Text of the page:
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Divorce Mediation: Participant’s Exercises

Excerpted from Between Love And Hate: A Guide To Civilized Divorce
By Lois Gold, M.S.W. (Penguin USA 1996)


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The following exercises have been excerpted from the book BETWEEN LOVE AND HATE: A GUIDE TO CIVILIZED DIVORCE by Lois Gold, M.S.W. These exercises can be used in conjunction with mediation or the parties can work with them on their own.



EMOTIONAL CLOSURE: AN EXERCISE FOR RESOLVING BLAME AND GUILT IN PARTNERSHIPS AND INTIMATE RELATIONSHIPS


With the right intention, this exercise can be a very powerful tool to help couples come to terms with the breakdown of their relationship and help them with letting go. It can be used in mediation or counseling or parties may work with it on their own. I have found that it allows troubled partners to acknowledge what went wrong in their relationship in a profoundly healing manner. Each person needs to write their responses separately. A time can be set later to share. When sharing responses, each should slowly read their responses aloud without interruption. The purpose of the exercise is simply to acknowledge what is without judgement or debate. It is an opportunity to explore your feelings honestly and if you choose to tell each other what has really been in your heart.


1. I am still angry at you for……



2. I am angry at myself for…..



3. I should have……..



4. You should have……



5. I wish we could have…..



6. I am sorry for……………



7. I want you to acknowledge……………


8. I need to acknowledge…………..



9. I feel you owe me…….



10. I feel I owe you……



11. I need to forgive myself for……



12. I need to forgive you for…..



13. I learned from you and by knowing you gained in the following ways…..


14. I enriched you in the following ways….


15. I wish for you….


16. I wish for myself……



SEPARATING YOUR RELATIONSHIP AS PARENTS FROM THE MARRIAGE


When a person has been hurt or betrayed by a trusted partner, it is difficult to see their good qualities as parents. The following questionnaire will give you more objectivity about your spouse’s parenting abilities and help you separate your business as parents from your disappointment in each other as spouses. Try to put aside your anger to answer these questions. It is important to develop objectivity in order to be able to see what the children value about their other parent and to make the best decisions for them. 1. List your partner’s strengths as a parent.



2. List your partner’s shortcomings as a parent.



3. List your strengths as a parent.



4. List your shortcomings as a parent.



5. List your partner’s good qualities as a mate.



6. List your partner’s weaknesses or your disappointments in him or her as a mate.



7. List your good qualities as a mate.


8. List your partner’s disappointments in you as a mate.



9. What is important to your spouse about being a parent?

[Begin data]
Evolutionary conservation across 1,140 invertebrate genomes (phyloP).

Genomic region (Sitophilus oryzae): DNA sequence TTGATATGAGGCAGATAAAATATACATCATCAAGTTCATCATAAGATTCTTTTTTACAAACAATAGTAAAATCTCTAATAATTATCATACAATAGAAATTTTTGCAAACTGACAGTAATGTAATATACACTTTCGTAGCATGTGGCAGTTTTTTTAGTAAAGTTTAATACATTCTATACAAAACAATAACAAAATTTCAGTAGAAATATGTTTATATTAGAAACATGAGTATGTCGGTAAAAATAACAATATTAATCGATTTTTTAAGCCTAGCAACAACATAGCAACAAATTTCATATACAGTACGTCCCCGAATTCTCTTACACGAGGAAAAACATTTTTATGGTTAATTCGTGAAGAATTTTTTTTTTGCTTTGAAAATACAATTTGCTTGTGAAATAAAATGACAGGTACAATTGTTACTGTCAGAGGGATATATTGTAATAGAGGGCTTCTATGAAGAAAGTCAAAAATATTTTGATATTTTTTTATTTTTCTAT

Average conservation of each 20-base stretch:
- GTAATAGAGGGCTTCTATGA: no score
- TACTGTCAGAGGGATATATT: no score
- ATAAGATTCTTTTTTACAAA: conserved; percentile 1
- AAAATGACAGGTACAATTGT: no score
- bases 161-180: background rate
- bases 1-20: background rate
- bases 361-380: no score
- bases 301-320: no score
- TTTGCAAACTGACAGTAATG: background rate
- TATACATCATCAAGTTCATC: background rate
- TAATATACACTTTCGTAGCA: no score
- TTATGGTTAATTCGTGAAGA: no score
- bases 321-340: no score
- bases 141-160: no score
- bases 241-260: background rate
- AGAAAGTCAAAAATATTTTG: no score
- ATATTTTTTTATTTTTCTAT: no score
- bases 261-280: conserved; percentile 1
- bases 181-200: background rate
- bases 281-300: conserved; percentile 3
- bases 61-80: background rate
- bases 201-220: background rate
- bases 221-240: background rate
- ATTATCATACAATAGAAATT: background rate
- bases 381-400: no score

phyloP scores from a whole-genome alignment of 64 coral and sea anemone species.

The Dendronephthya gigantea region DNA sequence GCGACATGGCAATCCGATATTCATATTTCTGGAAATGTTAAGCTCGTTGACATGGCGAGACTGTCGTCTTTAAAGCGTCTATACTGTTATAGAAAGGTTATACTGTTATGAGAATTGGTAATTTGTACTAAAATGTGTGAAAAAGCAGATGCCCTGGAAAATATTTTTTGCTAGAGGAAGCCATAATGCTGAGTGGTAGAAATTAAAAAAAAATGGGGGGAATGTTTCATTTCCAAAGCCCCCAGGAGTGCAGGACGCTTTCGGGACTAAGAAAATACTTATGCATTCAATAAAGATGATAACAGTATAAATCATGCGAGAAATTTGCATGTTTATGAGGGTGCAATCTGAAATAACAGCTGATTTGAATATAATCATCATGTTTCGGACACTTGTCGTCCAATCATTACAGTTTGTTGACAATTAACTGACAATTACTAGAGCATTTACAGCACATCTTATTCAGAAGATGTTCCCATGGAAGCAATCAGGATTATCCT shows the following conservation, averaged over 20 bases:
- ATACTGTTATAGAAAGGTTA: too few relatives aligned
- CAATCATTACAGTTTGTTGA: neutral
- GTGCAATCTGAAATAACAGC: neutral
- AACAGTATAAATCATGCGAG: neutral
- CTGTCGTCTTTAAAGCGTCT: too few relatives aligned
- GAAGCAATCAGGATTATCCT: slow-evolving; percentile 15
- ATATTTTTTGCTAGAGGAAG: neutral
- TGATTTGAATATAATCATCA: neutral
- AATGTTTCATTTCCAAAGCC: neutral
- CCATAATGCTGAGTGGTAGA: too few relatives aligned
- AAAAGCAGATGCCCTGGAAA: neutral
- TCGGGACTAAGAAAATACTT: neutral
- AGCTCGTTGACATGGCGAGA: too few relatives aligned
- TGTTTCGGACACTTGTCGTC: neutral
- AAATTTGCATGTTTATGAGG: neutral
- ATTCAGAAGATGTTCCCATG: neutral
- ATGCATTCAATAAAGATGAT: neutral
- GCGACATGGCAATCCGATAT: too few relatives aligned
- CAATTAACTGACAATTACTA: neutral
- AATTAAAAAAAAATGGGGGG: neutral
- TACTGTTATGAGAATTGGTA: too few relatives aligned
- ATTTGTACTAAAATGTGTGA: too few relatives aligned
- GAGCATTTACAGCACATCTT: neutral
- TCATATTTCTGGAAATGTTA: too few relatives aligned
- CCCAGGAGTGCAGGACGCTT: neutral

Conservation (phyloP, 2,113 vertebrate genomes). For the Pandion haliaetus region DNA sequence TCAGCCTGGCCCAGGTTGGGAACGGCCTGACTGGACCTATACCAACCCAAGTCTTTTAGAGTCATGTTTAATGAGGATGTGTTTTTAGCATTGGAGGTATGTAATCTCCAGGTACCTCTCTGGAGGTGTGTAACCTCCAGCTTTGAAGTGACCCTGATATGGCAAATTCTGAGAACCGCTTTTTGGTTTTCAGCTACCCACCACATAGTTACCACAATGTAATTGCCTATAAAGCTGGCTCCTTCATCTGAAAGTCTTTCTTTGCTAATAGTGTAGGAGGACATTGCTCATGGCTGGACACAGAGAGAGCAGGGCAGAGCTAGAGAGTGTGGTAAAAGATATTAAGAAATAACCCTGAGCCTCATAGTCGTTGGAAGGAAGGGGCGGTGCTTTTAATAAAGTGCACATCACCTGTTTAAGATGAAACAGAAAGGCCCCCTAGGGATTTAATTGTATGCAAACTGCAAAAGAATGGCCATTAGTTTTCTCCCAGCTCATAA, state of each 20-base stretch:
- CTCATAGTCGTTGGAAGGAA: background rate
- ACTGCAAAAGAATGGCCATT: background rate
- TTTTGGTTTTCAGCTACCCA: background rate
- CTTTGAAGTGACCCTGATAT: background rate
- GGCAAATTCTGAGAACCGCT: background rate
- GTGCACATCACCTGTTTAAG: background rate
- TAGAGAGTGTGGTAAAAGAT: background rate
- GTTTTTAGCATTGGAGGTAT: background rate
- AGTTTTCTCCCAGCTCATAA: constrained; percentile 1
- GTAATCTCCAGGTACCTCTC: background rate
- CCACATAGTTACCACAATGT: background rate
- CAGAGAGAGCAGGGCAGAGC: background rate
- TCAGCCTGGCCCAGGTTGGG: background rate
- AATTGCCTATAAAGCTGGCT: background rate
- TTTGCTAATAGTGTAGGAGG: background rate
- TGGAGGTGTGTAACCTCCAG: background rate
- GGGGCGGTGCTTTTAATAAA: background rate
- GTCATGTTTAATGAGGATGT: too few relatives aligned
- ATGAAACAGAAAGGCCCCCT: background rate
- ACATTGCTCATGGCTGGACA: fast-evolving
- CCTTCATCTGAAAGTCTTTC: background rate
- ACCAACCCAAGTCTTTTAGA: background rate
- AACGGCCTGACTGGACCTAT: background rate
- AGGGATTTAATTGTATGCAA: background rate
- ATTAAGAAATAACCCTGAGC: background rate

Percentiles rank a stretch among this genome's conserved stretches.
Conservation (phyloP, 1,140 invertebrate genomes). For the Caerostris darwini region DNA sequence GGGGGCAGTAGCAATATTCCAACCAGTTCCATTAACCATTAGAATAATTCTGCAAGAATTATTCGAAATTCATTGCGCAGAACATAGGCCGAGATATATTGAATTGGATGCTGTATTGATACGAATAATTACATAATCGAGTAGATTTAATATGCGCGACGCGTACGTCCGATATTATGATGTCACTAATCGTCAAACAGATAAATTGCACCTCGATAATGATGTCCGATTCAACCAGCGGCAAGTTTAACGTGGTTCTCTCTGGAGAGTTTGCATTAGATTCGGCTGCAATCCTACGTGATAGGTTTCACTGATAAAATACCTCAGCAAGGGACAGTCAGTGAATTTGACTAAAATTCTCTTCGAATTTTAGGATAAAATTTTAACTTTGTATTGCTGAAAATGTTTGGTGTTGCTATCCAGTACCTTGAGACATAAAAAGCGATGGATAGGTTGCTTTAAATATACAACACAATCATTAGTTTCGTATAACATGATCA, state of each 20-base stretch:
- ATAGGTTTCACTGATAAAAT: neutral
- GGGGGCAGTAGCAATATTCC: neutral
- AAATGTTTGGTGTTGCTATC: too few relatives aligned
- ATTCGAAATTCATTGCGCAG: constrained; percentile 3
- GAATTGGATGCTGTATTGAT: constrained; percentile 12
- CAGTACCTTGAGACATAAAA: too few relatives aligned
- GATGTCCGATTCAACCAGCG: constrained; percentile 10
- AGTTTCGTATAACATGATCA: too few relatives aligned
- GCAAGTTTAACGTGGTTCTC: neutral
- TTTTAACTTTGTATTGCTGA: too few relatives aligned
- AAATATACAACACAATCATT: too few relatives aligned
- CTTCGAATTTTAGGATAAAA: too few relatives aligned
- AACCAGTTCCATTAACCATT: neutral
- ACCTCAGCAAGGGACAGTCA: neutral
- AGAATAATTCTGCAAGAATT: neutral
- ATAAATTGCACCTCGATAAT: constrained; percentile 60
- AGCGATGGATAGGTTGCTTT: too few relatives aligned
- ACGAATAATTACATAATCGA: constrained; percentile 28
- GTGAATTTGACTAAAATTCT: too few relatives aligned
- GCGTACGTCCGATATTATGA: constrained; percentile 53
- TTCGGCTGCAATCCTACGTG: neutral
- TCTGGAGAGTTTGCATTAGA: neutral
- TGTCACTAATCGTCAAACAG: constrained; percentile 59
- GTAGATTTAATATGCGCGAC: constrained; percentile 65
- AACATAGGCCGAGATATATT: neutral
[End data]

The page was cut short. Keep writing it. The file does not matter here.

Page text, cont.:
10. What is important to you about being a parent?



11. What do the children value most about the other parent.

PARENTING PRIORITY REVIEW


Divorce can change the way you carry out parental duties dramatically. Your time with the children will be your own and will not be influenced by the presence of your spouse. You will not be with your children as much or have control over what occurs in the other parent’s household. It is a good time to take stock and re-examine your own goals and priorities as a parent. By concentrating on the time and opportunities you do have with the children, rather than what you have lost, you can strengthen the quality and closeness of your relationship with them.


1. What are your priorities as a parent.


2. What do you believe are the most important qualities in a parent-child relationship? How can you maximize these aspects of your relationship with the children given the divorce?



3. What basic values do you want to impart to your children? How can and do you convey your values?



4. What do your want to change about yourself as a parent? What would you like to improve about your relationship with any of your children. How can you implement these improvements?



5. What do you want to give your children that you did not receive from your parents?



6. What do your children need to help them adjust well to the separation or divorce?



7. If your parents were divorced when you were a child, how is your children’s experience of this divorce different from your own? How can you help them in ways that you weren’t helped?


8. When your children are adults and look back on the divorce? How do you want them to remember your handling of the divorce?


                        author

Lois Gold

Lois Gold, M.S.W. is a mediator and therapist in Portland Or. She is past President of the Academy of Family Mediators and has been active in the development of mediation since the 1970's. Her practice currently focuses on divorce, family, and workplace mediation, consultation and training in conflict resolution, and… MORE >

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